by Jennifer Tyler Lee
Editor: Lucia Watson
(Avery Books)

The Family Cooks: 100+ Recipes to Get Your Family Craving Food That's Simple, Tasty and Incredibly Good for You
by Laurie David, Recipes by Kirstin Uhrenholdt
Editor: Dervla Kelly

FutureChefs: Recipes by Tomorrow's Cooks Across the Nation and the World
by Ramin Ganeshram
Editor: Dervla Kelly
(Rodale Books)

Fine Cooking Roasting
by Editors of Fine Cooking
Editor: Carolyn Mandarano
(The Taunton Press)

The Great Outdoors Cookbook: Adventures in Cooking Under the Open Sky
by Elaine Johnson and Margo True
Editors: Elaine Johnson and Margo True
(Oxmoor House)

Holiday Cookies: Prize-Winning Family Recipes from the Chicago Tribune for Cookies, Bars, Brownies and More
by Chicago Tribune Staff
(Agate Publishing)

The Southern Living Community Cookbook
by Sheri Castle
Editor: Susan Hernandez Ray
(Oxmoor House)

Cumin, Camels, and Caravans: A Spice Odyssey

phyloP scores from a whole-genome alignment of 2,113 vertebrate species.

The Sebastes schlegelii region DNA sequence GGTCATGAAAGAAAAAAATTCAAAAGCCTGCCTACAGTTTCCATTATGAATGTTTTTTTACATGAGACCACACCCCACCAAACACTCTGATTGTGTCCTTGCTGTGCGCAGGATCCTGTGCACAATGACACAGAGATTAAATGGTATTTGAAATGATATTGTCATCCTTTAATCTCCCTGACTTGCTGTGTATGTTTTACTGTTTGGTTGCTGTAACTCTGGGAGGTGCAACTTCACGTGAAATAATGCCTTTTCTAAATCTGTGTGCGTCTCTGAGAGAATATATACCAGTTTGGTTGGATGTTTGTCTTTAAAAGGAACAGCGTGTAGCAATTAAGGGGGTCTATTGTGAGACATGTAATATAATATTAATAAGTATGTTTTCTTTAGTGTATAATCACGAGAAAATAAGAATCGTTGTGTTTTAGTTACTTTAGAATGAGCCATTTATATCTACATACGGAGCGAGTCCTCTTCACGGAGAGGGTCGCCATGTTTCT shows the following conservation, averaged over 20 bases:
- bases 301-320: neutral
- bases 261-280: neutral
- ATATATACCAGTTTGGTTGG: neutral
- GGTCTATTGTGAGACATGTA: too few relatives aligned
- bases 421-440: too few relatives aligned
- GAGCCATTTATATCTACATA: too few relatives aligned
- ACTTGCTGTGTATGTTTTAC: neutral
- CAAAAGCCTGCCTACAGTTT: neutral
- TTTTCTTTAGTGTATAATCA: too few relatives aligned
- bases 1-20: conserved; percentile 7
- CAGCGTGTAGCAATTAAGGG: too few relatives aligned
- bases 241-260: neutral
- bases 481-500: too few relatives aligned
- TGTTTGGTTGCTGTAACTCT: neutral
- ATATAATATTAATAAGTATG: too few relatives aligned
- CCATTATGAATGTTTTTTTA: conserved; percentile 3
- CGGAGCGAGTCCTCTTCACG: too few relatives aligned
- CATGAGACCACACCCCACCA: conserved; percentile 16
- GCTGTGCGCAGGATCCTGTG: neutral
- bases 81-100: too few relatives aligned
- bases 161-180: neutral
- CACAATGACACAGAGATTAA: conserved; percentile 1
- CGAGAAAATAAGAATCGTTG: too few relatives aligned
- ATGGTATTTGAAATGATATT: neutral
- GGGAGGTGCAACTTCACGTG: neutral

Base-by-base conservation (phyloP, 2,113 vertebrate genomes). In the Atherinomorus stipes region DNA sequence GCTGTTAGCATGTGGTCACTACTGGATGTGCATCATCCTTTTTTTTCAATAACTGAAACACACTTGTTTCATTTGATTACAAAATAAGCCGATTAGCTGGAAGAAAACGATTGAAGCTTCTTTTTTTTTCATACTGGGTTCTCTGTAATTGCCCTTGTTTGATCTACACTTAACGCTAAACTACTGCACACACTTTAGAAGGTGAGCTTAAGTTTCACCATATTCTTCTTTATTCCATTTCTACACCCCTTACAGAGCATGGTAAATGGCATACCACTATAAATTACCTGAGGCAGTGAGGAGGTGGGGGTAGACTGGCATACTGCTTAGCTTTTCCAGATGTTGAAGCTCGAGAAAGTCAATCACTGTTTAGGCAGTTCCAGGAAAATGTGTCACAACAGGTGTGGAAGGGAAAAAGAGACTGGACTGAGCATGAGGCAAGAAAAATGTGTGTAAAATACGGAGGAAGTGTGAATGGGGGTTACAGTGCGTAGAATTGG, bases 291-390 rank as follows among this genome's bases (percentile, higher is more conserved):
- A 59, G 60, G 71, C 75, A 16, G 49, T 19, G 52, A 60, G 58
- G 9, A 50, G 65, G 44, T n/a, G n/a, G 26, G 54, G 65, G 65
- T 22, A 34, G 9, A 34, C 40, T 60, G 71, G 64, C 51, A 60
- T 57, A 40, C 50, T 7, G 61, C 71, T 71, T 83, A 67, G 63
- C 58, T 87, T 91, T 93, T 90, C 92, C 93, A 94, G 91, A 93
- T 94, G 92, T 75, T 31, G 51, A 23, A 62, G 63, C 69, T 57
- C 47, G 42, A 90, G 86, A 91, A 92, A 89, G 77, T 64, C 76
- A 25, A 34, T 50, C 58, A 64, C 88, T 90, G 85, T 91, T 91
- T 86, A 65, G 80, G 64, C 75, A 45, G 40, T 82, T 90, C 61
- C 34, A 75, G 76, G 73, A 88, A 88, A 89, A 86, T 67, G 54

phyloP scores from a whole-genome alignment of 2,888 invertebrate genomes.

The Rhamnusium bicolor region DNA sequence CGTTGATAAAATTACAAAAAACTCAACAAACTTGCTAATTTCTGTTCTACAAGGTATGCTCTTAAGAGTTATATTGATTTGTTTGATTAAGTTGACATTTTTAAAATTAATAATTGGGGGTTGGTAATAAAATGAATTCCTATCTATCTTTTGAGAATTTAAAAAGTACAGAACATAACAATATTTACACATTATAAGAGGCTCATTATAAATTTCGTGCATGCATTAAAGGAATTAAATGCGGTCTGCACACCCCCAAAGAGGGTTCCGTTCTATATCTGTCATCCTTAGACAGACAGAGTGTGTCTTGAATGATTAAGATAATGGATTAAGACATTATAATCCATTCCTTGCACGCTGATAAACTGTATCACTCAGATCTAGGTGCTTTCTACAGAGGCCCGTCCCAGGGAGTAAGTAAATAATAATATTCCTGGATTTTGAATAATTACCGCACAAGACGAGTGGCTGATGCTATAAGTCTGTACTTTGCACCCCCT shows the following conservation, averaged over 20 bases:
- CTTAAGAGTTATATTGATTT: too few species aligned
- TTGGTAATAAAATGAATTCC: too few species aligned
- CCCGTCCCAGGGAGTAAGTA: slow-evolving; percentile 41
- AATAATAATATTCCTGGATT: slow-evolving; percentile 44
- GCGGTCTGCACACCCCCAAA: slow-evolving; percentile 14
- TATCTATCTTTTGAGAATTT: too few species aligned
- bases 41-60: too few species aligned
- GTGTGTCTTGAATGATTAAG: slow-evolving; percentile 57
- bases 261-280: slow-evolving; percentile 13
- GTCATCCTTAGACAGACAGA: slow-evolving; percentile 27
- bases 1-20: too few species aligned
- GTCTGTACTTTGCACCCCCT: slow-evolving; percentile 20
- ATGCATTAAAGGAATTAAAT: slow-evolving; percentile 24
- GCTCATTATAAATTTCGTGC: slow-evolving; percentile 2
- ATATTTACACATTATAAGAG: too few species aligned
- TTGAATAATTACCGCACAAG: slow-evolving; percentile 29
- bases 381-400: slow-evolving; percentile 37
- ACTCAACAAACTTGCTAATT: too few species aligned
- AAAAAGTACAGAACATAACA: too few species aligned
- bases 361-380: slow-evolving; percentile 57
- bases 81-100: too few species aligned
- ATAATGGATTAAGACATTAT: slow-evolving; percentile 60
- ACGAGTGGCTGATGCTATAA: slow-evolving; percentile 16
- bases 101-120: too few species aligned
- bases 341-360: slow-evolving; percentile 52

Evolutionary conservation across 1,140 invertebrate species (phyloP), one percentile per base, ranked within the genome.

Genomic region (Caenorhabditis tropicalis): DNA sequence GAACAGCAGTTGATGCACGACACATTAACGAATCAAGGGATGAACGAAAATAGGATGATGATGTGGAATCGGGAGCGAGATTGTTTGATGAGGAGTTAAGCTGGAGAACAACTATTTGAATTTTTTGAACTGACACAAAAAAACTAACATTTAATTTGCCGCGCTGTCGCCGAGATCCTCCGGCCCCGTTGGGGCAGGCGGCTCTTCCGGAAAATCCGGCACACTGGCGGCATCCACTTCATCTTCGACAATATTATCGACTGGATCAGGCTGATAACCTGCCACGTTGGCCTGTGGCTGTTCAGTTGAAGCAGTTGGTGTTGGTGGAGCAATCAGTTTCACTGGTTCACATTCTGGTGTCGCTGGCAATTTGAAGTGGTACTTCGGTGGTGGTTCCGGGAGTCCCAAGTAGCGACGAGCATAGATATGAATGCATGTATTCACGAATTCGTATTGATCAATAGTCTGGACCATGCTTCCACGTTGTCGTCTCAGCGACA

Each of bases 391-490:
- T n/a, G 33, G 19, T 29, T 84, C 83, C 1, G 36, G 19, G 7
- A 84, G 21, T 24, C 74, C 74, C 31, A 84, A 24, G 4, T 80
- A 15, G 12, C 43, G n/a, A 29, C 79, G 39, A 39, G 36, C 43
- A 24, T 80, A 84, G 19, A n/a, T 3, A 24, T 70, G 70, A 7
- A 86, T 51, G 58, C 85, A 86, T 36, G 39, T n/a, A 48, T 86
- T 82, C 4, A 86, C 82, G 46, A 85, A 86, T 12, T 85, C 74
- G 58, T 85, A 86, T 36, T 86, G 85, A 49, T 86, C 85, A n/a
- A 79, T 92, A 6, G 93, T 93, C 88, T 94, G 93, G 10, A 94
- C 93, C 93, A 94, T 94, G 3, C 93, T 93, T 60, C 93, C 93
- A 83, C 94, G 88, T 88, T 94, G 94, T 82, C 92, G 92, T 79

by Gary Paul Nabhan
Editor: Blake Edgar
(University of California Press)

Food in the Civil War Era: The North
Editor: Helen Zoe Veit
(Michigan State University Press)

Precious Cargo: How Foods from the Americas Changed the World
by David DeWitt
Editor: Jack Shoemaker
(Counterpoint Press)

by Julian Armstrong
Editor: Kirsten Hanson
(HarperCollins Publishers Ltd.)

by Vikas Khanna
Editor: Jennifer Sit
(Lake Isle Press)

At Home in the Whole Food Kitchen: Celebrating the Art of Eating Well
by Amy Chaplin
Editor: Sara Bercholz
(Roost Books)

French Roots: Two Cooks, Two Countries, and the Beautiful Food Along the Way
by Jean-Pierre Moullé and Denise Lurton Moullé
Editor: Jenny Wapner
(Ten Speed Press)

Heritage
by Sean Brock
Editor: Judy Pray
(Artisan)

Citizen Farmers: The Biodynamic Way to Grow Healthy Food, Build Thriving Communities, and Give Back to the Earth
by Daron Joffe
Editor: Dervla Kelly
(Stewart, Tabori & Chang)

Good and Cheap: Eat Well on $4/Day
by Leanne Brown
Editor: Dan Lazin
(Self-published)

The New Classics Cookbook: More than 1,000 of the world's best recipes for today's kitchen
by The Editors of Saveur Magazine
(Weldon Owen)

School of Fish
by Ben Pollinger, with Stephanie Lyness
Editor: Jennifer Bergstrom
(Gallery Books)

Twelve Recipes
by Cal Peternell
Editor: Cassie Jones